For example, AWP published a story last month called ‘How Tinder helped me after my pre-lockdown divorce with my wife’. It is firstly a good example of how it wants to appeal to the younger demographic of Gen Z and millennials. But the perceptive reader will also notice the byline simply reads “anonymous user”.
This story is told by a man based in a Zimbabwean village who wanted to share his personal experience with other young men in similar situations. Normally, a reporter would simply interview the source and write up the story. Instead, I wanted to help him craft his own personal essay.
To do that, I enlisted the help of my two part-time contributors; showbiz editor Safeeyah Kazi, who previously worked and freelanced for the likes of Daily Express, Evening Standard and YouGov; and foreign affairs editor Nyasha Chingono, who freelances for the Guardian, CNN, News Hawks, and others.
They spoke with the man about the story on the phone, let him do the first draft, sent back corrections, and then he had the last say on the published version. All in all, it took about four drafts to get the final version out. But in the end, they got an authentic story that few other publications would have considered.
What do you think gave you the drive and determination to succeed?
My faith (I’m a Christian) and my family. We aren’t well off at all – seeing how hard my mum has had to work all her life pushes me to work harder and to never give up no matter the challenge.
What’s great about being a female in your role?
Very rarely do you see women in the media as editor and chiefs of investigative publications – especially women of colour. It’s great that we can be the representation that young girls aspiring to be in the media sector can see.
What is your biggest achievement in life?
Doing what I said I’d do and not giving up no matter the hurdles along the way.
What is the biggest lesson that you’ve learnt along the way?
Surround yourself with true friends – they’ll make the journey to the top more fun, and they’ll always be there during the hard times.
Have you ever felt that your gender has brought unnecessary challenges to your career?
Yes – I experienced a not-so-great incident while I was chasing a crime story and the man I was speaking to came at me and tried to kiss me.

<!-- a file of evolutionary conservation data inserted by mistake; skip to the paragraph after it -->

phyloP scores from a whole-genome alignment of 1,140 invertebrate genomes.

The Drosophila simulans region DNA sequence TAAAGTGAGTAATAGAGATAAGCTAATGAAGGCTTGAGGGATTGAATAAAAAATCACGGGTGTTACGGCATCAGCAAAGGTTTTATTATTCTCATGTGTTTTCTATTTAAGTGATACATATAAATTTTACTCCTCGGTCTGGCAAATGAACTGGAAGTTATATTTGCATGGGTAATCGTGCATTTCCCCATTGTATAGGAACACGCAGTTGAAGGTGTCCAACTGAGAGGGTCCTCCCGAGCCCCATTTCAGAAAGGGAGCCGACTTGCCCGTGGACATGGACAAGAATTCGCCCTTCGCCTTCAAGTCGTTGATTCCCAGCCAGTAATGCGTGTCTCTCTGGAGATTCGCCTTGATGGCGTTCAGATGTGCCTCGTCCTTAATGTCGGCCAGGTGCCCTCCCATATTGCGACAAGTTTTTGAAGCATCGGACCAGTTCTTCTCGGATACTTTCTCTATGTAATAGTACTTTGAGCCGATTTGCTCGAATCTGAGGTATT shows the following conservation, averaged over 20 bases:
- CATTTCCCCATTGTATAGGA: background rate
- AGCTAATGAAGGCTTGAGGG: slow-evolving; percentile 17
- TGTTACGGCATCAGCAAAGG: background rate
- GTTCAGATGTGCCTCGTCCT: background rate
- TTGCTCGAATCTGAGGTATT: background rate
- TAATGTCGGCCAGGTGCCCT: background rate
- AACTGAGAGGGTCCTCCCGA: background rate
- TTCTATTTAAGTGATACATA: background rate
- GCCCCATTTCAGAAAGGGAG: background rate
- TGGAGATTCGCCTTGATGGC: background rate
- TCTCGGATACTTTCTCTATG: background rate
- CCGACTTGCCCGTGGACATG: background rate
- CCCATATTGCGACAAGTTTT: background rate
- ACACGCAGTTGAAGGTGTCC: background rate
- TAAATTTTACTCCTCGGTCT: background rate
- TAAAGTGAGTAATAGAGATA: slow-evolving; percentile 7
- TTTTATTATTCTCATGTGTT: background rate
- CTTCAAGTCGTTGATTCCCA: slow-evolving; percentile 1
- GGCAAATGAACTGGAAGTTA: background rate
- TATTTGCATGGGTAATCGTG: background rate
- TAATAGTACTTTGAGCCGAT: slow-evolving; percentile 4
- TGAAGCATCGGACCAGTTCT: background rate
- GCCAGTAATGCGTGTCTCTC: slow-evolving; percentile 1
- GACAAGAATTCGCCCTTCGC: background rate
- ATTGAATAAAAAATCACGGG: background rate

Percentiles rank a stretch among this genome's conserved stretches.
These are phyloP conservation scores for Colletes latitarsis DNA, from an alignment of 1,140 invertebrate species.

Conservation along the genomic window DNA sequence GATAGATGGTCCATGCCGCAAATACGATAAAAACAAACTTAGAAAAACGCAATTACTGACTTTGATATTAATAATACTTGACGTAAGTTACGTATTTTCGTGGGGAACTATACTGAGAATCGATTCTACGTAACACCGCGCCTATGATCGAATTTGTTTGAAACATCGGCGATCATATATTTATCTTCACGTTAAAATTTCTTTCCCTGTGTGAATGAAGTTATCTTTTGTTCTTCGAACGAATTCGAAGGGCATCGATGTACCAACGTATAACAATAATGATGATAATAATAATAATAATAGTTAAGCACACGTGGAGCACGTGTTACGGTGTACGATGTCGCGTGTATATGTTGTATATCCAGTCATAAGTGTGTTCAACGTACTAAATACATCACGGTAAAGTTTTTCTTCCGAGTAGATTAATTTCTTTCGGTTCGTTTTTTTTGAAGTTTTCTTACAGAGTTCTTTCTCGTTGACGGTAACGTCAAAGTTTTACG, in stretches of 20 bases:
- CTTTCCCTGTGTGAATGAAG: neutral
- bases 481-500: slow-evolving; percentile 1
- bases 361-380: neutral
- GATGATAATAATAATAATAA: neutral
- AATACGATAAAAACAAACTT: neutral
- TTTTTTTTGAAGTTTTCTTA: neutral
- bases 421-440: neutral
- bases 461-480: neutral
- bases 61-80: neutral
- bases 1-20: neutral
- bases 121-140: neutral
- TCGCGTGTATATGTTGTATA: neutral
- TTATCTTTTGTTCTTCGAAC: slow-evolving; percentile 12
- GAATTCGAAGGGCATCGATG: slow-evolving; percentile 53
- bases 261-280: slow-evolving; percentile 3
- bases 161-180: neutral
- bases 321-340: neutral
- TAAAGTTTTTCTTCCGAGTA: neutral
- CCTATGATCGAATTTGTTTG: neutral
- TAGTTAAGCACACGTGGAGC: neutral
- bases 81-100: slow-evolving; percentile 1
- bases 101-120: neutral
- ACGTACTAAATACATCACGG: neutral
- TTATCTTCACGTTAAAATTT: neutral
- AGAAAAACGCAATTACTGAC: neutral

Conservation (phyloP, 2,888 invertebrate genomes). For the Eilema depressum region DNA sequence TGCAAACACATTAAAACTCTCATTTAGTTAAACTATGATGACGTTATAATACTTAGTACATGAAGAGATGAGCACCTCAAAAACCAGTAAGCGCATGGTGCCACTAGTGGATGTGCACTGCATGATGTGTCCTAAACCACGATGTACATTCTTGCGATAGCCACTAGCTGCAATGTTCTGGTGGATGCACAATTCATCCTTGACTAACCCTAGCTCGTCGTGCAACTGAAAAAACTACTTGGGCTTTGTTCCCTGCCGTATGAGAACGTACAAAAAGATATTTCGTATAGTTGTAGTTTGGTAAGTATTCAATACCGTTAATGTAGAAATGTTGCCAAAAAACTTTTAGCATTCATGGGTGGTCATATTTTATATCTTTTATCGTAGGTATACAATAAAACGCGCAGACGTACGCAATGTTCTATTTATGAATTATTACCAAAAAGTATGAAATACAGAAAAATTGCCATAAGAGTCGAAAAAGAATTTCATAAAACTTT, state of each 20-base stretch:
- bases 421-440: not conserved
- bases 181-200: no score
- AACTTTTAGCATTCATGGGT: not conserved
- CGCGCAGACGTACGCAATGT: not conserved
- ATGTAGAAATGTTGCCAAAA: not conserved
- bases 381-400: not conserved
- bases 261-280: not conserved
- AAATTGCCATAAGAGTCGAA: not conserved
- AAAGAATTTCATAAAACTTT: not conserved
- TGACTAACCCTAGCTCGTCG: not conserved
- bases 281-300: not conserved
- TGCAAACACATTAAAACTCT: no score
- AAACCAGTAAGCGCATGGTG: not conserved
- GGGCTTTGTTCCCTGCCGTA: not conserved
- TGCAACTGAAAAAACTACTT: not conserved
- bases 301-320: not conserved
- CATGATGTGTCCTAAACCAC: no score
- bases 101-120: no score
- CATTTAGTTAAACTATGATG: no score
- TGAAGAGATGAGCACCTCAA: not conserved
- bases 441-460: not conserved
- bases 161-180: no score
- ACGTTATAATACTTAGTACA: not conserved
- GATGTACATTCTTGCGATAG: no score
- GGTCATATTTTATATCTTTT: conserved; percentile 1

I don’t believe if I was a male reporter, he would have done this
Outside your work, what are your favorite hobbies and pastimes?
Reading, watching action and psychological thriller movies, and cooking!
Do you have a mantra you live your life by?
If they can do it – why can’t I?
What three tips would you give to young females starting their careers?
What is the best bit of advice that you have ever been given?
It’s now or never.
Can you talk about one woman who has impacted your life?
If I can say two I’d say my mum – it’s a cliche answer but it’s true – she’s an incredibly strong hardworking woman.
The next person would be Morgan Debaun, the CEO and editor of Blavity, a US-based media company centred on Black culture and news.
The news site has grown into a digital ecosystem with a monthly reach of over 100 million people and over 100 corporate partners per year.
Do you think enough is being done by businesses to address gender imbalance?
I can’t speak for all industries but I think more can be done in the media industry to get more women in very senior positions – not just in lifestyle or culture journalism but investigations, politics, and crime.
I don’t think I’ve ever spoken to a crime editor who is a woman – most of the ones I know personally or know of are men.
What advice do you have for women aiming for leadership positions?
What’s one key leadership lesson you’ve learned along the way?
Just because you’re the leader doesn’t mean you’ll always be right – be willing to listen and learn to your team and be quick to adapt.
What would you say to your 16-year-old self?
The journey ahead is so sweet! Keep going.